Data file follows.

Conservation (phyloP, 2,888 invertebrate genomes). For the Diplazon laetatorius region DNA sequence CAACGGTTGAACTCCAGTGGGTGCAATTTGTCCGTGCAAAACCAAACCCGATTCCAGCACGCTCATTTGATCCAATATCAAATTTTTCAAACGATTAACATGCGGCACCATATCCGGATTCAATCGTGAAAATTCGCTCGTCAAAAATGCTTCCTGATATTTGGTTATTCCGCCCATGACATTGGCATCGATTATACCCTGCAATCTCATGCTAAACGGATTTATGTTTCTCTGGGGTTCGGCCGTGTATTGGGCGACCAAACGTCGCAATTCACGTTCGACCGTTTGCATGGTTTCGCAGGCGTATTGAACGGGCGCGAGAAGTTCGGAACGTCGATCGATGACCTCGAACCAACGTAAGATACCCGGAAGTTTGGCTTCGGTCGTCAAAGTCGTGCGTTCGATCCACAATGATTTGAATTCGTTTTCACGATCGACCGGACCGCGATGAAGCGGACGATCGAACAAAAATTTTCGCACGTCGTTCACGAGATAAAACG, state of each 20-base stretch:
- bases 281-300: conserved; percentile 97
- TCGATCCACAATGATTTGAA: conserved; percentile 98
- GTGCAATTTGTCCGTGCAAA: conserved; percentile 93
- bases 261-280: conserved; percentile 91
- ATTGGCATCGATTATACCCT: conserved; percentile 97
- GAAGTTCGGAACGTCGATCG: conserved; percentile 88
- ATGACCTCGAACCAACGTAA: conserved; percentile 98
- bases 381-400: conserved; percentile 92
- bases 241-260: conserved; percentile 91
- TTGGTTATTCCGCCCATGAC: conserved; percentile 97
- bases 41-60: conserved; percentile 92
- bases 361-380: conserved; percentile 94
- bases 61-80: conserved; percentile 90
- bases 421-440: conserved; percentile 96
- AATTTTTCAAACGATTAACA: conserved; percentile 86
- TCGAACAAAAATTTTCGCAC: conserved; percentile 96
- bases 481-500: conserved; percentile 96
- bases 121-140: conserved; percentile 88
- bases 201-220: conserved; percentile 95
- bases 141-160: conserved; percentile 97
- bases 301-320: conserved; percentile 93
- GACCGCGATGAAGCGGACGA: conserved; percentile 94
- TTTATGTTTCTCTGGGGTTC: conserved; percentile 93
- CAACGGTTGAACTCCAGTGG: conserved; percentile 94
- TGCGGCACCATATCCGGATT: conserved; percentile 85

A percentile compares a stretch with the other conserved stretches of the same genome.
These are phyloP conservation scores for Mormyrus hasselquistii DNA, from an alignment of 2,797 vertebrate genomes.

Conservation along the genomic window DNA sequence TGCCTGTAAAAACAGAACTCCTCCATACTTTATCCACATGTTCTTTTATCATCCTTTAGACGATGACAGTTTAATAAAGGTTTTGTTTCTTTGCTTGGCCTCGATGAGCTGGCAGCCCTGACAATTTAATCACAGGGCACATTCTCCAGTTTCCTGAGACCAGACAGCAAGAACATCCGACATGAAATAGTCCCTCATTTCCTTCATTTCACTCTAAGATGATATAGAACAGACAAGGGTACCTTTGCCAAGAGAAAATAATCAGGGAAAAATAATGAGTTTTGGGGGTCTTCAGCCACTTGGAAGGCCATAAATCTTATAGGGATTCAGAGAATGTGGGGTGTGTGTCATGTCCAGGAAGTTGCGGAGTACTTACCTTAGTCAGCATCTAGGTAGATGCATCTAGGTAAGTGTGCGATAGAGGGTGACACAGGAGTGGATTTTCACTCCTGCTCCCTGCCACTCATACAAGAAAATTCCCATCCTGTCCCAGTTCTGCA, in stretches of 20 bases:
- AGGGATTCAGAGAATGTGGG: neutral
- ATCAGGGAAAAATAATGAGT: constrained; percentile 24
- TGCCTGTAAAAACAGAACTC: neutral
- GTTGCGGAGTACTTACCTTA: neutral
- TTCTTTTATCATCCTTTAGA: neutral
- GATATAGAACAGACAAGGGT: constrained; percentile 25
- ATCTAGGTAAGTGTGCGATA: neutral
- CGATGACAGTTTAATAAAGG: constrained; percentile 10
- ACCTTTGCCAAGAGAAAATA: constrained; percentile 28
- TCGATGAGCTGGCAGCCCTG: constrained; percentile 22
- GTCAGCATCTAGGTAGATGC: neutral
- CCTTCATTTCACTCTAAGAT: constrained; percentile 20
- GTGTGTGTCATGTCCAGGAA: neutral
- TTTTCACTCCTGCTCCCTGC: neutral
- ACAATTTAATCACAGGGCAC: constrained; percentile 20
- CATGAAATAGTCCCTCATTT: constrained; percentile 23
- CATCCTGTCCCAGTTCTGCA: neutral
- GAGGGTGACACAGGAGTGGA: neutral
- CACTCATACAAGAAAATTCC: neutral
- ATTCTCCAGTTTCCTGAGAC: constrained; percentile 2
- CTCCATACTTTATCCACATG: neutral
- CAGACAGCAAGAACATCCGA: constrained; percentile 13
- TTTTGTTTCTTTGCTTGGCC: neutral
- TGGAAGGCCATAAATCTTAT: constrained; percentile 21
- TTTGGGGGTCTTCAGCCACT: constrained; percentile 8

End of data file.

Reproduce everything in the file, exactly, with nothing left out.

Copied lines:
Conservation (phyloP, 2,888 invertebrate genomes). For the Diplazon laetatorius region DNA sequence CAACGGTTGAACTCCAGTGGGTGCAATTTGTCCGTGCAAAACCAAACCCGATTCCAGCACGCTCATTTGATCCAATATCAAATTTTTCAAACGATTAACATGCGGCACCATATCCGGATTCAATCGTGAAAATTCGCTCGTCAAAAATGCTTCCTGATATTTGGTTATTCCGCCCATGACATTGGCATCGATTATACCCTGCAATCTCATGCTAAACGGATTTATGTTTCTCTGGGGTTCGGCCGTGTATTGGGCGACCAAACGTCGCAATTCACGTTCGACCGTTTGCATGGTTTCGCAGGCGTATTGAACGGGCGCGAGAAGTTCGGAACGTCGATCGATGACCTCGAACCAACGTAAGATACCCGGAAGTTTGGCTTCGGTCGTCAAAGTCGTGCGTTCGATCCACAATGATTTGAATTCGTTTTCACGATCGACCGGACCGCGATGAAGCGGACGATCGAACAAAAATTTTCGCACGTCGTTCACGAGATAAAACG, state of each 20-base stretch:
- bases 281-300: conserved; percentile 97
- TCGATCCACAATGATTTGAA: conserved; percentile 98
- GTGCAATTTGTCCGTGCAAA: conserved; percentile 93
- bases 261-280: conserved; percentile 91
- ATTGGCATCGATTATACCCT: conserved; percentile 97
- GAAGTTCGGAACGTCGATCG: conserved; percentile 88
- ATGACCTCGAACCAACGTAA: conserved; percentile 98
- bases 381-400: conserved; percentile 92
- bases 241-260: conserved; percentile 91
- TTGGTTATTCCGCCCATGAC: conserved; percentile 97
- bases 41-60: conserved; percentile 92
- bases 361-380: conserved; percentile 94
- bases 61-80: conserved; percentile 90
- bases 421-440: conserved; percentile 96
- AATTTTTCAAACGATTAACA: conserved; percentile 86
- TCGAACAAAAATTTTCGCAC: conserved; percentile 96
- bases 481-500: conserved; percentile 96
- bases 121-140: conserved; percentile 88
- bases 201-220: conserved; percentile 95
- bases 141-160: conserved; percentile 97
- bases 301-320: conserved; percentile 93
- GACCGCGATGAAGCGGACGA: conserved; percentile 94
- TTTATGTTTCTCTGGGGTTC: conserved; percentile 93
- CAACGGTTGAACTCCAGTGG: conserved; percentile 94
- TGCGGCACCATATCCGGATT: conserved; percentile 85

A percentile compares a stretch with the other conserved stretches of the same genome.
These are phyloP conservation scores for Mormyrus hasselquistii DNA, from an alignment of 2,797 vertebrate genomes.

Conservation along the genomic window DNA sequence TGCCTGTAAAAACAGAACTCCTCCATACTTTATCCACATGTTCTTTTATCATCCTTTAGACGATGACAGTTTAATAAAGGTTTTGTTTCTTTGCTTGGCCTCGATGAGCTGGCAGCCCTGACAATTTAATCACAGGGCACATTCTCCAGTTTCCTGAGACCAGACAGCAAGAACATCCGACATGAAATAGTCCCTCATTTCCTTCATTTCACTCTAAGATGATATAGAACAGACAAGGGTACCTTTGCCAAGAGAAAATAATCAGGGAAAAATAATGAGTTTTGGGGGTCTTCAGCCACTTGGAAGGCCATAAATCTTATAGGGATTCAGAGAATGTGGGGTGTGTGTCATGTCCAGGAAGTTGCGGAGTACTTACCTTAGTCAGCATCTAGGTAGATGCATCTAGGTAAGTGTGCGATAGAGGGTGACACAGGAGTGGATTTTCACTCCTGCTCCCTGCCACTCATACAAGAAAATTCCCATCCTGTCCCAGTTCTGCA, in stretches of 20 bases:
- AGGGATTCAGAGAATGTGGG: neutral
- ATCAGGGAAAAATAATGAGT: constrained; percentile 24
- TGCCTGTAAAAACAGAACTC: neutral
- GTTGCGGAGTACTTACCTTA: neutral
- TTCTTTTATCATCCTTTAGA: neutral
- GATATAGAACAGACAAGGGT: constrained; percentile 25
- ATCTAGGTAAGTGTGCGATA: neutral
- CGATGACAGTTTAATAAAGG: constrained; percentile 10
- ACCTTTGCCAAGAGAAAATA: constrained; percentile 28
- TCGATGAGCTGGCAGCCCTG: constrained; percentile 22
- GTCAGCATCTAGGTAGATGC: neutral
- CCTTCATTTCACTCTAAGAT: constrained; percentile 20
- GTGTGTGTCATGTCCAGGAA: neutral
- TTTTCACTCCTGCTCCCTGC: neutral
- ACAATTTAATCACAGGGCAC: constrained; percentile 20
- CATGAAATAGTCCCTCATTT: constrained; percentile 23
- CATCCTGTCCCAGTTCTGCA: neutral
- GAGGGTGACACAGGAGTGGA: neutral
- CACTCATACAAGAAAATTCC: neutral
- ATTCTCCAGTTTCCTGAGAC: constrained; percentile 2
- CTCCATACTTTATCCACATG: neutral
- CAGACAGCAAGAACATCCGA: constrained; percentile 13
- TTTTGTTTCTTTGCTTGGCC: neutral
- TGGAAGGCCATAAATCTTAT: constrained; percentile 21
- TTTGGGGGTCTTCAGCCACT: constrained; percentile 8